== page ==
By Jim Hynes
While scientists don’t yet fully understand the mechanisms that control whether a volcanic eruption is large or small, they do know that eruptions are driven by the rapid expansion of bubbles formed from water and other volatile substances trapped in molten rock as it rises beneath a volcano.
“Volcanoes erupt basically like shaking up a bottle of carbonated drink and opening it up,” says Prof. Don R. Baker of McGill University’s Department of Earth and Planetary Sciences. “It’s not that much different in terms of its fundamental aspects. It’s the details, like most science now. We understand the basic ideas but the details are critical. And finding the details requires a lot of little studies like this.”
The “little study” in question was conducted by Baker and his colleagues on an international research team. Their findings, recently published in Nature Communications, represent a small but important step toward the goal of being able to predict the type of eruption that will occur in various volcanic regions of the world. The study suggests the difference between a small or large eruption depends on the first 10 seconds of bubble growth in molten rocks. And its findings point to a need to develop volcanic monitoring systems that can measure rapid changes in gas flux and composition during those brief, crucial moments.
“Basically all we’re trying to do is understand better what drives volcanic eruptions with the hope of being able to, in the long term, maybe better predict them or at least say something more about the activity,” Baker says.
Baker and his colleagues examined the growth of volcanic bubbles in real time by heating water-bearing molten rock with a recently developed laser heating system at the Swiss Light Source facility in Villigen, Switzerland, where they could perform three-dimensional X-ray microtomography (CAT scans) of the samples during the first 18 seconds of bubble growth and foaming. With these images, they were able to measure the number and size of bubbles, investigate the geometry of the connections between bubbles, and calculate how quickly gas flowed out of the sample and how the foam strength dropped.
The team found that initially thousands of small bubbles per cubic centimetre formed, trapping gas inside them, but that they swiftly coalesced into a foam of larger bubbles whose strength rapidly decreased while the rate of gas loss increased. All of these changes occurred within the first 15 seconds of bubble growth. They then determined which conditions of bubble formation and growth lead to failure in the rock.
Baker, a professor at McGill since 1990, has been working on characterizing natural magma samples and how explosive they are since 2003.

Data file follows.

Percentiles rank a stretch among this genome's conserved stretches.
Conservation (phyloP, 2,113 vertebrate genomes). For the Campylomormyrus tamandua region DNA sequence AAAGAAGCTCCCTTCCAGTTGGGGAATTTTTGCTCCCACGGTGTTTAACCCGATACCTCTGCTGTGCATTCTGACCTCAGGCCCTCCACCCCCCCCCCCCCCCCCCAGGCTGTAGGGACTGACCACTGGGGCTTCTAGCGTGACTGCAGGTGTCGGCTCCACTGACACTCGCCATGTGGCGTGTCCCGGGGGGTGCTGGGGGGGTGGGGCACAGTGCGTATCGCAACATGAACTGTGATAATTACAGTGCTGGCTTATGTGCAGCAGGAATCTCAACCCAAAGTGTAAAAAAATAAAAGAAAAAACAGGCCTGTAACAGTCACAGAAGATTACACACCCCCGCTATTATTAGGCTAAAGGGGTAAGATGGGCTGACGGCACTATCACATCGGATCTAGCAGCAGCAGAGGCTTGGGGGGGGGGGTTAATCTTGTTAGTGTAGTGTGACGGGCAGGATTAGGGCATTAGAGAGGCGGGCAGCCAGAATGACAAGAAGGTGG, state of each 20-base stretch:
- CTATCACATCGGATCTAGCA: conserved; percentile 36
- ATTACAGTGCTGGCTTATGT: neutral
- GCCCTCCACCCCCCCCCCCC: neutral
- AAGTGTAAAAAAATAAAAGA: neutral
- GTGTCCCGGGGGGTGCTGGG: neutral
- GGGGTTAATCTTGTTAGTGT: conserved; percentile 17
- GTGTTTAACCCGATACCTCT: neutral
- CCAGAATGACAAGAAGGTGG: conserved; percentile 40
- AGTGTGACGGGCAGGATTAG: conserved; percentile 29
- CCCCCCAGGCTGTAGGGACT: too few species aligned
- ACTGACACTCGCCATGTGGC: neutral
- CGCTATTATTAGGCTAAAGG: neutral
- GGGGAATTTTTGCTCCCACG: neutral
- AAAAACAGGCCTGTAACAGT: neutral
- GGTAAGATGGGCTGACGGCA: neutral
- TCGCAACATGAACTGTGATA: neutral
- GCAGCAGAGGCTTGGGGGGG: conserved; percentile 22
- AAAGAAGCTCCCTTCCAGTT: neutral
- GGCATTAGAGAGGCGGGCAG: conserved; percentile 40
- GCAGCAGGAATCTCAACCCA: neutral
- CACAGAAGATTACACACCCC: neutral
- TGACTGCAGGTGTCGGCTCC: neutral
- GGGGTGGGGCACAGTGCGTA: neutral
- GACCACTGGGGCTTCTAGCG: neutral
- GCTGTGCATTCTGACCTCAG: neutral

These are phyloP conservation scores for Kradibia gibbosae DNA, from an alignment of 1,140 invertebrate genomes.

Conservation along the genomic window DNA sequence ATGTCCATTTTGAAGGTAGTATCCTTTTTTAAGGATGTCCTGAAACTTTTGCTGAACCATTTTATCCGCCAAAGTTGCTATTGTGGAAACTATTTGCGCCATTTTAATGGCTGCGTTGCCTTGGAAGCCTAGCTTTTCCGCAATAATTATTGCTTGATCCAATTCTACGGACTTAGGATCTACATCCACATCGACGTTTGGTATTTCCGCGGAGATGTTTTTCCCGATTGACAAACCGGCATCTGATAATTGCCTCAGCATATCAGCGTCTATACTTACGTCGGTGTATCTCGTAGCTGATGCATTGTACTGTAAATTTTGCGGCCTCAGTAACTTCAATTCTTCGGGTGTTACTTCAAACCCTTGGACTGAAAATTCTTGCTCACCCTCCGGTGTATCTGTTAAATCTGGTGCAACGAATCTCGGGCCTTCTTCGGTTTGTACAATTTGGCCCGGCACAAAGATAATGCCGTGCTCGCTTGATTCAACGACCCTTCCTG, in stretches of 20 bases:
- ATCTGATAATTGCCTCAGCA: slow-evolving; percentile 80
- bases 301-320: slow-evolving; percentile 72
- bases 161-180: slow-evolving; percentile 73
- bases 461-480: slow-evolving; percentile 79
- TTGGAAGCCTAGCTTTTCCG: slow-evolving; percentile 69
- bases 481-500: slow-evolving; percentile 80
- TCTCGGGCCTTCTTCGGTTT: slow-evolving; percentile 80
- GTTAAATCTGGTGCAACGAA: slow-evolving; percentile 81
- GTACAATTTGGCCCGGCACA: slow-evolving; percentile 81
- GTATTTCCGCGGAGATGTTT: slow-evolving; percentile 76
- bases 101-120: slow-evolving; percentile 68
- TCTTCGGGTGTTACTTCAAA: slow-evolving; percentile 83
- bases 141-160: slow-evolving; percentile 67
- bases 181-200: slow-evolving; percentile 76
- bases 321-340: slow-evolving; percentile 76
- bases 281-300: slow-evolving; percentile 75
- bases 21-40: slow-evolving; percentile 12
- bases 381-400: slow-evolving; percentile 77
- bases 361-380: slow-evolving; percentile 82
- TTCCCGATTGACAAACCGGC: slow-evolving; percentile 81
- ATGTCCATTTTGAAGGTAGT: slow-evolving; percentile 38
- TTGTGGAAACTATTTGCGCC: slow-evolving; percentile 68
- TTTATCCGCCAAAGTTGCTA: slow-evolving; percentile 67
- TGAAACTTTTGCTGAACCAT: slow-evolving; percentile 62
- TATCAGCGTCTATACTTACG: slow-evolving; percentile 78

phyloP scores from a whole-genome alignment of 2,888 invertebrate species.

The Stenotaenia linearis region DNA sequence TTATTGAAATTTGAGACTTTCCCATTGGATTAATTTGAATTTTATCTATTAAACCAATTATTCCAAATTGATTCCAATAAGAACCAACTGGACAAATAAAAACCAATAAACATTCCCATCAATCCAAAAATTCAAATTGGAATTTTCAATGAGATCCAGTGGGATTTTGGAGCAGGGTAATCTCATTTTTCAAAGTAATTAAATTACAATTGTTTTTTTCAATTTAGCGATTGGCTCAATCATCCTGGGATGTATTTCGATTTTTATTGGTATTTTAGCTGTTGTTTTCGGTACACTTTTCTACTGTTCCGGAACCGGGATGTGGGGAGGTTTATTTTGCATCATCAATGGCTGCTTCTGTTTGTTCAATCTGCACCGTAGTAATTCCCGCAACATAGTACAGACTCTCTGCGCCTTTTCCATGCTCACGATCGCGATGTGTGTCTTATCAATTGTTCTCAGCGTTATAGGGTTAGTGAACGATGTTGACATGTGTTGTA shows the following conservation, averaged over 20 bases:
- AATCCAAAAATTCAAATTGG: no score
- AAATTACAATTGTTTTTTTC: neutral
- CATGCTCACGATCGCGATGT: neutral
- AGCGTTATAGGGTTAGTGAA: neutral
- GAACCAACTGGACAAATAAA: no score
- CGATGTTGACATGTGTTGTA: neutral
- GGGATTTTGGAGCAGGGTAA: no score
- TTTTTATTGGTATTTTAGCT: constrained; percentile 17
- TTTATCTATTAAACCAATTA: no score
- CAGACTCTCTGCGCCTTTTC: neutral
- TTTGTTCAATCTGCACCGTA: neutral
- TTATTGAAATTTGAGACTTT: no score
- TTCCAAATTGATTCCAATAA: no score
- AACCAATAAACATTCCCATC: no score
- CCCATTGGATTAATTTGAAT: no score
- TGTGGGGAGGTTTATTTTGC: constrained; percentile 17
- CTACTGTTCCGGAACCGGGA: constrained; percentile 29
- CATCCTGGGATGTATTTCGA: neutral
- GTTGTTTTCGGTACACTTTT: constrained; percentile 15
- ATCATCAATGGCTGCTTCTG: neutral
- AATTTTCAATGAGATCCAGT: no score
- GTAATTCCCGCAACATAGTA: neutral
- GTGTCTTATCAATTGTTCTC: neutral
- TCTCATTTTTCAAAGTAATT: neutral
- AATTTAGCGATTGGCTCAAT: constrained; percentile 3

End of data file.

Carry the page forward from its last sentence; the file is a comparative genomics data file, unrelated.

“Basically how we characterize them is by the size distribution of the bubbles—are the bubbles all the same size? Do we have a wide range of sizes? Is it a nice sort of classical statistical shape or is it shifted? By studying samples we’ve found that there seems to be a link between the size distribution of the bubbles and the eruptive behaviour. So, working on that we can start to say something. We need to test it more, but we have some hints that we can say something about the type of volcanic activity that can be expected.”
Baker says a number of different factors can be can cause bubbles in magma to expand at different rates.
“That’s part of the details we’re still working on. Sometimes you have magma mixing – sitting in the magma chamber below a volcano you have a cooler magma, and then another hot magma intrudes inside. The hot magma cools, and as it does the bubbles start to grow rapidly.
“Another thing that can happen is what occurred at Mount St. Helen’s in 1980. There was a landslide and the top of the volcano started to slide off – exactly like opening up the top of the bottle, you release that pressure. Any mechanism that releases the pressure causes the bubbles to grow. If it’s a slow release the bubbles should grow slowly and if it’s a rapid release the bubbles should grow quickly. We were surprised at how quickly the bubbles grew in our sample.”
Co-authors of the study are Francesco Brun, of Universita’ degli Studi di Trieste in Italy; Lucia Mancini of Elettra – Sincrotrone Trieste; Cedrick O’Shaughnessy, a former McGill master’s student; Julie L. Fife of the Swiss Light Source at the Paul Scherrer Institut; and Mark Rivers of the University of Chicago. Funding for the study was provided by the Natural Sciences and Engineering Research Council of Canada and the Swiss Light Source.
With files from Chris Chipello